LinkedIn: Remember What It Is
By Bill Opal, CEO & Head of Recruitment, Sails-Up
Recently, I was working with our team of Sourcers on one of our harder positions. Like most roles, the position was for a skill-set that was in high demand and hard to find. Additionally, the search was even more difficult because the client required several very specialized skills that were associated with the main skill set.
Our team utilizes LinkedIn extensively. It truly is one of our favorite tools for finding people. The robust search engine along with the extensive list of profiles makes LinkedIn a powerful and effective resource.
Our team of Talent Sourcers are very good at what they do. They were very methodical in creating the search criteria; it included each skill the client wanted. The results were that two people in the entire LinkedIn database fit the criteria, one of which already worked for the client. I knew there had to be more possible candidates who could fill this job.
LinkedIn may be a great tool, but not everyone has every detail about their work experience in their profile. Most profiles only have basic titles, job history and a couple of facts or bullet points. To the general public, it is a business social network designed to allow them to keep in touch with contacts in their industry. The typical user will fill out a LinkedIn profile when they are home and after their favorite evening TV show. From my experience, I expect 50% of LinkedIn profiles have less then one hour invested in the content by the user. Our hiring results from LinkedIn have been great, so it's easy to forget how the tool originated and it’s purpose for the majority of the public.
To solve our problem, we as a team talked about widening the search for candidate profiles and the basic skills for the role. We modified our search to hit a much broader group, working the search string to get a manageable number of possible profiles. In the end, it only included 50% of the client's criteria. In a return to Recruiting 101, the team then started calling and emailing through the the larger group of profiles looking for the specialized skills in need. As it turned out, many candidates had the skills the client required but simply did not include them in their LinkedIn profile. The screened candidates were sent to the client with a strong hire as the result.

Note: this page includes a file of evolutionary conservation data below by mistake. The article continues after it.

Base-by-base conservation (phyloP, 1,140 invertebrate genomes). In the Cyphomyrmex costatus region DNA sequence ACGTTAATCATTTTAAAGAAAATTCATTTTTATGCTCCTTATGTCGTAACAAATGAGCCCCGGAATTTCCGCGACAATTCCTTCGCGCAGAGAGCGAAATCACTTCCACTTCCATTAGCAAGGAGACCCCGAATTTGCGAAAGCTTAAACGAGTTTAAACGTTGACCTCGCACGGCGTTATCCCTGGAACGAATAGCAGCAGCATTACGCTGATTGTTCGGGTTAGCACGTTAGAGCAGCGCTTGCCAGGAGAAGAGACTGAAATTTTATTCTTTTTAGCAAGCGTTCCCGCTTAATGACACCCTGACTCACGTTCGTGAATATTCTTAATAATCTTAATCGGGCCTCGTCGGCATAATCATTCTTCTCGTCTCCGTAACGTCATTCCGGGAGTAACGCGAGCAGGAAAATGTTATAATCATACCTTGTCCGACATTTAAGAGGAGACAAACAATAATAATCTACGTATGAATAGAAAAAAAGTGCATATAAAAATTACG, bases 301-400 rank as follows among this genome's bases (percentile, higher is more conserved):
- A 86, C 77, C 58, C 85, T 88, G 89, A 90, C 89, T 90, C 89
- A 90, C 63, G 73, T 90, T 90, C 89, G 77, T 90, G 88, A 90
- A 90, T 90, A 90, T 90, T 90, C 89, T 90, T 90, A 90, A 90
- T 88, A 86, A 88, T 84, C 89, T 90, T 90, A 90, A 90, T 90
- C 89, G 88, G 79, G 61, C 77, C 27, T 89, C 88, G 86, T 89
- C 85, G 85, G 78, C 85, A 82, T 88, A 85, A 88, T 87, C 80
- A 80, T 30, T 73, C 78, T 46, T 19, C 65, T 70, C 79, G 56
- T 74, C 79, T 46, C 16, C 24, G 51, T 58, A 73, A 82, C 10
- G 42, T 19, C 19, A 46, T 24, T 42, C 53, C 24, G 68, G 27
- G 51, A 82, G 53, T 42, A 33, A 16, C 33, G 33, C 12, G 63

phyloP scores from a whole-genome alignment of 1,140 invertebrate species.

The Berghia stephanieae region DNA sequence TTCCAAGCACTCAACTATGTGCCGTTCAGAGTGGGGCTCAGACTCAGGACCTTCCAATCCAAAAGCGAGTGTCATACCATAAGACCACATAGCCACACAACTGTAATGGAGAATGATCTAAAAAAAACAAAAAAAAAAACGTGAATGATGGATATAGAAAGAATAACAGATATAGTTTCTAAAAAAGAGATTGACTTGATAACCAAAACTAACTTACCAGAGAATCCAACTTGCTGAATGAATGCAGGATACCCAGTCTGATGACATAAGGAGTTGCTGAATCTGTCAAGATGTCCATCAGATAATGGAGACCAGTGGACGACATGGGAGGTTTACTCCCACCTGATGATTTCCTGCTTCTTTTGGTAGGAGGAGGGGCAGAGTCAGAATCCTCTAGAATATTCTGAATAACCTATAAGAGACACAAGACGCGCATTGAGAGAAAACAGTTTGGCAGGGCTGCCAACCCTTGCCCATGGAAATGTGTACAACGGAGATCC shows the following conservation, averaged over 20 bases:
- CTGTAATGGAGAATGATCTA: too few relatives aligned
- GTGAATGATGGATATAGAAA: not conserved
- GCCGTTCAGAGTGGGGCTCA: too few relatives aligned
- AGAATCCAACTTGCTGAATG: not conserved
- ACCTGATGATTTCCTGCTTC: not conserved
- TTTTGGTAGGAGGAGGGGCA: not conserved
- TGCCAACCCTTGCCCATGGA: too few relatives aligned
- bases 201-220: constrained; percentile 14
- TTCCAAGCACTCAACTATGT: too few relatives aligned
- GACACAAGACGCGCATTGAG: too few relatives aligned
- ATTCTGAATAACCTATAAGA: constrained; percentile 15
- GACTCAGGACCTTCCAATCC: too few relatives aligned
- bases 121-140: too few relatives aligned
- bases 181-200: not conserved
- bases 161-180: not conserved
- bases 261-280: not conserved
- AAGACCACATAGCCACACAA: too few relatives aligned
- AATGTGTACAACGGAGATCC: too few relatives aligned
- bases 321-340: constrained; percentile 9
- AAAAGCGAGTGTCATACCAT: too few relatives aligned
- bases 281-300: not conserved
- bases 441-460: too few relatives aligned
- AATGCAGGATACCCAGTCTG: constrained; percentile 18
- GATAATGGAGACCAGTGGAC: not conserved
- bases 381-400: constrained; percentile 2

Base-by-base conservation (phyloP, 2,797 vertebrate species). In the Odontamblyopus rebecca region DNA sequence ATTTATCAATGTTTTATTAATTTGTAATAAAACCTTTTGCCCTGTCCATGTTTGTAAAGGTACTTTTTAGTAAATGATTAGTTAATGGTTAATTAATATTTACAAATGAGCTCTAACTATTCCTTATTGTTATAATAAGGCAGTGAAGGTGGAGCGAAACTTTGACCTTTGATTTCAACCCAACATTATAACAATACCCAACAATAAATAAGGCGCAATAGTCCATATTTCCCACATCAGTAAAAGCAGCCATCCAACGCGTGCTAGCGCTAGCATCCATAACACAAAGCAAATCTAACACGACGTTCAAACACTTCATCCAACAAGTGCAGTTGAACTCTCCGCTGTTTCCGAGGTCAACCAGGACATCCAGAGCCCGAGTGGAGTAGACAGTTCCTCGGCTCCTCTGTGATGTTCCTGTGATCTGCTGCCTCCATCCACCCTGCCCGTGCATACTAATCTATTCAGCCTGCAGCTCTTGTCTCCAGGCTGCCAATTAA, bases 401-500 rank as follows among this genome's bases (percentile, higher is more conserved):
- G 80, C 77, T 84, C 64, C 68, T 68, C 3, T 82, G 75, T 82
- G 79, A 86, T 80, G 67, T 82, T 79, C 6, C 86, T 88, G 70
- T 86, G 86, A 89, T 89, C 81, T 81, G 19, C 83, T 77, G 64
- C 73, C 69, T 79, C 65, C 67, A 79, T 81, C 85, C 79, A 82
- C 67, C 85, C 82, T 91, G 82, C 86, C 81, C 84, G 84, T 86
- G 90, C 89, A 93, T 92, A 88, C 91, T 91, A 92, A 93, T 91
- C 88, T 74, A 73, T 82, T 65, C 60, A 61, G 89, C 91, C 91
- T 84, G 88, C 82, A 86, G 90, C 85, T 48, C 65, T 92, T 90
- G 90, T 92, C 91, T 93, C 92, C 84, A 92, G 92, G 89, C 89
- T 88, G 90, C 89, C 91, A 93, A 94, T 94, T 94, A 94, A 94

The experience reminded us that LinkedIn is a nice tool, one of many in our recruiter tool kit. However, you can’t forget exactly what it is. It is not a resume depot of active candidates like Monster or Careerbuilder. Most candidates are not looking for their next job right now. They may not have included each project, skill and certificate they have gained over their career in their profile. LinkedIn is a great way to build a nice list of possible candidates, but in the end we still have to roll up our sleeves and make the calls to find the right candidate.